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Finding Your New Best Friend

Programs and Volunteer Opportunities at the Williamson County Animal Center

Positioned in the cul-de-sac at 1006 Grigsby Hayes Court in Franklin is the new 35,000 square foot Williamson County Animal Center (WCAC). The award-winning facility houses a pet adoption area, cat and dog visitation rooms, an enclosed patio for cats, eight furnished free-roaming cat rooms (“Catios”), and unique dog pens and runs that open to the outside, a space designed for optimal care of adoptable animals.

Inside the climate-controlled exercise and behavior training room is being used to provide behavior training to shelter animals. WCAC plans to host behavior training classes for pets and their owners in the coming months.

Outside the beautiful back property provides a fenced puppy play yard, a large dog run, a wooded walking trail and a covered outdoor exercise yard pavilion.

WCAC’s mission “To make Williamson County, Tennessee better for animals through adoption, education, enforcement, and pet population control” is being met through their various programs.

The onsite veterinary office and surgery site is equipped to spay/neuter 8,000 animals each year. With an estimated 50,000 outdoor cats in Williamson County, the spay/neuter clinic at WCAC is having a huge impact on controlling the stray animal population in our community.  

The community education center hosts events, meetings, and youth programs including:

Boy and Girl Scouts Pet Care Badges

Canine Advocate Program which teaches dog behavior awareness and bite prevention

Youth Service Days where youth build rabbit feeders, prepare lick mats for dogs, create enrichment toys, and more

Storytime at the Shelter (ages 3 - 5) allow children to bring a stuffed animal and listen to animal-related stories and songs (free)

Book Buddies Reading Program (ages 5 -12) provides a non-judgmental space for children to practice their reading skills by reading to and providing socialization for cats (free)

Summer is kitten season which swells the number of kittens rescued and brought to the center. Approximately one-quarter of the summer kittens will spend time in foster care. Today there are 171 kittens in foster care, as many are simply too young for adoption. Volunteer Katrina Brown states, “The number of kittens needing to be fostered goes up everyday.”  Community Outreach Coordinator, Scott Pieper adds, “Fosters help with capacity issues at the shelter, socialization of the animals and ultimately impact the adoptability of our animals.”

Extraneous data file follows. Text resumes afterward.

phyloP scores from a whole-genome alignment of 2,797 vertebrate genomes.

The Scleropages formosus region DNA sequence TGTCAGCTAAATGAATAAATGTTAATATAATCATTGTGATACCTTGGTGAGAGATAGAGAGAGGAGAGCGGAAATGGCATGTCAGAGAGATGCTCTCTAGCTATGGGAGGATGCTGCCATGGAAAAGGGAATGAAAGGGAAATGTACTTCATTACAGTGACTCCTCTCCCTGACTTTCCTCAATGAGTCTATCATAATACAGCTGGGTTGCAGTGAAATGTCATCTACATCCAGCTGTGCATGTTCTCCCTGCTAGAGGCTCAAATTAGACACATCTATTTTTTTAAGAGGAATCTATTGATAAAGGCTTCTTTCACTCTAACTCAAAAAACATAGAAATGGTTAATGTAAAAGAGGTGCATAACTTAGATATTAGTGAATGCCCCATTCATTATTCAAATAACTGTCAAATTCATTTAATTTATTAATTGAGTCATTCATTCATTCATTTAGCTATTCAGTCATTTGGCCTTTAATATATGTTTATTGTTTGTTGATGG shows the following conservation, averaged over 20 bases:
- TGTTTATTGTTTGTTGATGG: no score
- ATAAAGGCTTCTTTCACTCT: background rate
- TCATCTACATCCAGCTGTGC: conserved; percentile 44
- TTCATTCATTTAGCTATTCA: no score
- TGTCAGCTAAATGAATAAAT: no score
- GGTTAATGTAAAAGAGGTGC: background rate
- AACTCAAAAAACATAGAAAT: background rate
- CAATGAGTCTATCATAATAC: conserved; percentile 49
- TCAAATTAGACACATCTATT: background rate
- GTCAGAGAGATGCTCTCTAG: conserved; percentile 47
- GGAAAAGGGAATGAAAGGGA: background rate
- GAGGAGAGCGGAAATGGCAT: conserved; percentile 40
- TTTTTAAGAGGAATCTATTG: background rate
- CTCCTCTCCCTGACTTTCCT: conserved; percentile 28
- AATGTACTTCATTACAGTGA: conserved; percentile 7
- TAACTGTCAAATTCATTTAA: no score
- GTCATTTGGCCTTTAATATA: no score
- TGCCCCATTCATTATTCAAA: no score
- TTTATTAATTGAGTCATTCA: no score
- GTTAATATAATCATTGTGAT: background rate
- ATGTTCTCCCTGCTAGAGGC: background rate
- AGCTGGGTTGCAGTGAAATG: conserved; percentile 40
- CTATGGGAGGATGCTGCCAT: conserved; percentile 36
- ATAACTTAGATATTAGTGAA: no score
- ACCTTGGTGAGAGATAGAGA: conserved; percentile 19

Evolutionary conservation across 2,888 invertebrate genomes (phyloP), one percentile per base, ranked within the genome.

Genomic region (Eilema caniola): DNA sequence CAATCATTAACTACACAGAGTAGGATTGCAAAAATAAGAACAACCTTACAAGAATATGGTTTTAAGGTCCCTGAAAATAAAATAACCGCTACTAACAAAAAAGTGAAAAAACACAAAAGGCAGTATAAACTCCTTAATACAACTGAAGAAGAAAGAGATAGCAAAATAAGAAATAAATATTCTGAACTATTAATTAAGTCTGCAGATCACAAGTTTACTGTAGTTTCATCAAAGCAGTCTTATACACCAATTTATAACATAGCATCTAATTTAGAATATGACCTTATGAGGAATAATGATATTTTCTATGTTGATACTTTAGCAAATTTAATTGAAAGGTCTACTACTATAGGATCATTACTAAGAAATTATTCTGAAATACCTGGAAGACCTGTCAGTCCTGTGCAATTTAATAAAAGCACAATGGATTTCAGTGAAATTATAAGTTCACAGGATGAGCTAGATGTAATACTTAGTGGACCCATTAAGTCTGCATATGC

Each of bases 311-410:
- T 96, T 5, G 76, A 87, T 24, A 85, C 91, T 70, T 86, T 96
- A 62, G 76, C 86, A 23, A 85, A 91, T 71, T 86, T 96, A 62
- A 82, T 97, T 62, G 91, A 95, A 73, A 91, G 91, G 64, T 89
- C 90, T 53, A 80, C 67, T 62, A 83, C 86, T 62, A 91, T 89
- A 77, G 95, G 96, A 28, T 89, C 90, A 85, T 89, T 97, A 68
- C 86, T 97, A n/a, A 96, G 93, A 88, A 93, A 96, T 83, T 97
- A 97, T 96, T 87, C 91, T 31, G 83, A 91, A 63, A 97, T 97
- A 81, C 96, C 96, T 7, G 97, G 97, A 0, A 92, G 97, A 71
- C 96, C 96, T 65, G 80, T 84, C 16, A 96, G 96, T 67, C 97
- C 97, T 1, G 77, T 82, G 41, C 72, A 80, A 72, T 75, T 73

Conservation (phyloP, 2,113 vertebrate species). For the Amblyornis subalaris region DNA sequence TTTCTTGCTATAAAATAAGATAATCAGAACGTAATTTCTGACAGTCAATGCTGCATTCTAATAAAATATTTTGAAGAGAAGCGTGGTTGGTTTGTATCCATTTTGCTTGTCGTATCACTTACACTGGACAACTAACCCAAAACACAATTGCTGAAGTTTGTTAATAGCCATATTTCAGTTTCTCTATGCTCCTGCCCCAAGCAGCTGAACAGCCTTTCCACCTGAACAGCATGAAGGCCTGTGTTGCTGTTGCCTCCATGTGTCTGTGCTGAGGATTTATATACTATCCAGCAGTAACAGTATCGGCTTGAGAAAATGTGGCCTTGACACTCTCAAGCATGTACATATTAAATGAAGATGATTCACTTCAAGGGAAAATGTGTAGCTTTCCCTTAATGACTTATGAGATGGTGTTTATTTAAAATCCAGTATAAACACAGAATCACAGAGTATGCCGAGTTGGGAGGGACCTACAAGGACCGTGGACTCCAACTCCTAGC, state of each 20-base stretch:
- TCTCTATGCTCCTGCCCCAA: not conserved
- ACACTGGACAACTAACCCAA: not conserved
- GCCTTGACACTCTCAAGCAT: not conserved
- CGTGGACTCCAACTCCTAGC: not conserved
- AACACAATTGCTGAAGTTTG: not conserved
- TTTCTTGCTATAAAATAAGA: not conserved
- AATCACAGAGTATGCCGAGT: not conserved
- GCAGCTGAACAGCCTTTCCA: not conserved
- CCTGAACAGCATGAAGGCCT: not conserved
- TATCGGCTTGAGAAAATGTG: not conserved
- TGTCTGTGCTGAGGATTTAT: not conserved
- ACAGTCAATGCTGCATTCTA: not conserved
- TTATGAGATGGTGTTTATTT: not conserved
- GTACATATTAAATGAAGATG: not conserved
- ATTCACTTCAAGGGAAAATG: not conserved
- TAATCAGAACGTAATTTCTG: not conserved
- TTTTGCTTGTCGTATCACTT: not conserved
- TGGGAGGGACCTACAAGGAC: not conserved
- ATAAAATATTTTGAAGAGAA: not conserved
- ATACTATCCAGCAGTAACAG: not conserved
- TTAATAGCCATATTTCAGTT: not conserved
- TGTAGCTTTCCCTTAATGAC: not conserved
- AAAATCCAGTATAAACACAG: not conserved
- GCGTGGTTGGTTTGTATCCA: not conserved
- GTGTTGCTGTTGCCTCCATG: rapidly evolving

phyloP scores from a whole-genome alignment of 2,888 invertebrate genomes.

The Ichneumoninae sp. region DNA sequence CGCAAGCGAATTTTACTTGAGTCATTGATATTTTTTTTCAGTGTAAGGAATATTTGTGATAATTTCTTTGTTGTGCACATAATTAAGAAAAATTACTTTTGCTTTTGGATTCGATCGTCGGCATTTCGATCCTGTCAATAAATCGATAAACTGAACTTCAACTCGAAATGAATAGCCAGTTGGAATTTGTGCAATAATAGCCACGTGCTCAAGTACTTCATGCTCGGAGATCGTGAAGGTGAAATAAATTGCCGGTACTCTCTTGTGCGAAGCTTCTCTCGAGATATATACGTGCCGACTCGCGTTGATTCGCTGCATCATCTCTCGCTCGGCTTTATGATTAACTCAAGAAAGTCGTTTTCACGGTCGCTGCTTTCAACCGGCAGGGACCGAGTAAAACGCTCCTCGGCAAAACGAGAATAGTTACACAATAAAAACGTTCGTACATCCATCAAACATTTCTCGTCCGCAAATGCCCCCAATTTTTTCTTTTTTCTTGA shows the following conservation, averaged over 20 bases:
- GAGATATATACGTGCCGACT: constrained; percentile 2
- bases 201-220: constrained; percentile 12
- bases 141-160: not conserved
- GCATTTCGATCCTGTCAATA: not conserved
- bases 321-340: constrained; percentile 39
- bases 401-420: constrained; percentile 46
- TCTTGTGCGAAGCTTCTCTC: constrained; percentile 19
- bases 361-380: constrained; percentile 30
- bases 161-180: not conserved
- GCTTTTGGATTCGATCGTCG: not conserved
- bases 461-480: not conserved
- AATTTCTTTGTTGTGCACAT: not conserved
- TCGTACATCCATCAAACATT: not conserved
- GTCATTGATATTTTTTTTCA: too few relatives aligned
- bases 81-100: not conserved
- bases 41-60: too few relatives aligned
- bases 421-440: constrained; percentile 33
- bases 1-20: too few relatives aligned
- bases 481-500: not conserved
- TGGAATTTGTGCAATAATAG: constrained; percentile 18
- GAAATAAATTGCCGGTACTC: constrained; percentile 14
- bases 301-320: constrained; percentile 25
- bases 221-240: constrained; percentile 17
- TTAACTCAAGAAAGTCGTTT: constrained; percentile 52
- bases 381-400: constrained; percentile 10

Local Franklin resident and owner of A Fresh Space, Liz Jenkins, has been fostering kittens for 25 years. Liz states, “I love it!  It is one of the best things I do in my life. I enjoy these adorable little creatures, and feel the stress fade away as I pay attention to them and the inevitable kitten pile. My day is completely changed for the better. I do this not only for me, but for the greater good as well. My goal is to help as many {kittens} as I can.”  

But if being a foster partner is not for you, there are many other ways to help.  


Conduct a donation drive or online fundraiser. Shop using Amazon Smile with Friends of WCAC (listed as Williamson Animal Services, Inc.), or connect your Kroger Plus Card to FWCAC (VL546 - Williamson Animal Services, Inc.)


Children ages 14 and older (younger with an adult) can become a cat/kitten volunteer. Duties include socializing cats and providing lots of love to the shelter cats and kittens. Children ages 16 and older (younger with an adult) can become a dog/puppy volunteer. Duties include walking dogs, socializing dogs, and providing lots of love to the shelter dogs.


The online Home & Classroom Service Project booklet provides how-to instructions for making items that will be used by our animals. There are options for all skill levels and many use inexpensive household materials! If you wish to make a financial donation, you could purchase needed items from the WCAC Amazon or Chewy wish lists, make a tax-deductible donation, sponsor an adoption or kennel, or purchase a memorial paver.


  • WCAC returned 40% of strays brought to the center to their owners

  • WCAC boasts a 97% live release rate 

  • 2021 Total animal intake: 4,202 

  • 2021 Total adopted: 2,113 

  • Rabies and microchip clinics are held monthly

  • 3,304 spay/neuter surgeries were performed on intake animals and 1,180 surgeries on community cats in 2021

  • All food, medical needs, toys and supplies are provided to foster partners

  • Over the course of eight years, a single female cat (and her mate) can be responsible for 2,072,514 offspring!  Instagram: @wcanimalcenter